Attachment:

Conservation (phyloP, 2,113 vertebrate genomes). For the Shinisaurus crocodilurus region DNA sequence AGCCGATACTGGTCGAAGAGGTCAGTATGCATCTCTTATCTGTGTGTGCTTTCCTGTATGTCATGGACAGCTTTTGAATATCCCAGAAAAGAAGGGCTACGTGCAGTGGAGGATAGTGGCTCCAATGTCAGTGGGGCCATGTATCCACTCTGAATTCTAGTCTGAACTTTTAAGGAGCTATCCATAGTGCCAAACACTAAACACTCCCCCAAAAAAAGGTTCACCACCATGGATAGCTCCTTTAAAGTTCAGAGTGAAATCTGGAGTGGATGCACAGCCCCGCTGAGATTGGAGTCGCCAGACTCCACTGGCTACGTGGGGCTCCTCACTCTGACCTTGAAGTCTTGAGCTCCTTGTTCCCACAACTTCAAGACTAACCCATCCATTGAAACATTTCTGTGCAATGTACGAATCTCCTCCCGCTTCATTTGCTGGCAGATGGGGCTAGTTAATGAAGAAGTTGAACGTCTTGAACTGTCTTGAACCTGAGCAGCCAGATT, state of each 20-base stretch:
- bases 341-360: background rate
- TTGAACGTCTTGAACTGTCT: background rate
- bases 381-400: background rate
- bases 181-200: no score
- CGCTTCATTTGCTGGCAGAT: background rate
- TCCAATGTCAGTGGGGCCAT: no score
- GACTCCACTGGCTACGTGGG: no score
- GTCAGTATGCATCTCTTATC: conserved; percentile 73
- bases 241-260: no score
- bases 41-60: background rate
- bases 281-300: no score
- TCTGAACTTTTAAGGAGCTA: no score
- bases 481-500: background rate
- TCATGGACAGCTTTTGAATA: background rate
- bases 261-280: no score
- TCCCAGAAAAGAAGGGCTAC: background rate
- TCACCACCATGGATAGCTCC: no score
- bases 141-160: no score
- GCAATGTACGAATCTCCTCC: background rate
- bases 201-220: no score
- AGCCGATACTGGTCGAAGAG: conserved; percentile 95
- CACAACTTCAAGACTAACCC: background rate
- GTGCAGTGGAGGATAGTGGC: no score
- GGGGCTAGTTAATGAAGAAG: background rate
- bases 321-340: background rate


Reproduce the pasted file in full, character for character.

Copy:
Conservation (phyloP, 2,113 vertebrate genomes). For the Shinisaurus crocodilurus region DNA sequence AGCCGATACTGGTCGAAGAGGTCAGTATGCATCTCTTATCTGTGTGTGCTTTCCTGTATGTCATGGACAGCTTTTGAATATCCCAGAAAAGAAGGGCTACGTGCAGTGGAGGATAGTGGCTCCAATGTCAGTGGGGCCATGTATCCACTCTGAATTCTAGTCTGAACTTTTAAGGAGCTATCCATAGTGCCAAACACTAAACACTCCCCCAAAAAAAGGTTCACCACCATGGATAGCTCCTTTAAAGTTCAGAGTGAAATCTGGAGTGGATGCACAGCCCCGCTGAGATTGGAGTCGCCAGACTCCACTGGCTACGTGGGGCTCCTCACTCTGACCTTGAAGTCTTGAGCTCCTTGTTCCCACAACTTCAAGACTAACCCATCCATTGAAACATTTCTGTGCAATGTACGAATCTCCTCCCGCTTCATTTGCTGGCAGATGGGGCTAGTTAATGAAGAAGTTGAACGTCTTGAACTGTCTTGAACCTGAGCAGCCAGATT, state of each 20-base stretch:
- bases 341-360: background rate
- TTGAACGTCTTGAACTGTCT: background rate
- bases 381-400: background rate
- bases 181-200: no score
- CGCTTCATTTGCTGGCAGAT: background rate
- TCCAATGTCAGTGGGGCCAT: no score
- GACTCCACTGGCTACGTGGG: no score
- GTCAGTATGCATCTCTTATC: conserved; percentile 73
- bases 241-260: no score
- bases 41-60: background rate
- bases 281-300: no score
- TCTGAACTTTTAAGGAGCTA: no score
- bases 481-500: background rate
- TCATGGACAGCTTTTGAATA: background rate
- bases 261-280: no score
- TCCCAGAAAAGAAGGGCTAC: background rate
- TCACCACCATGGATAGCTCC: no score
- bases 141-160: no score
- GCAATGTACGAATCTCCTCC: background rate
- bases 201-220: no score
- AGCCGATACTGGTCGAAGAG: conserved; percentile 95
- CACAACTTCAAGACTAACCC: background rate
- GTGCAGTGGAGGATAGTGGC: no score
- GGGGCTAGTTAATGAAGAAG: background rate
- bases 321-340: background rate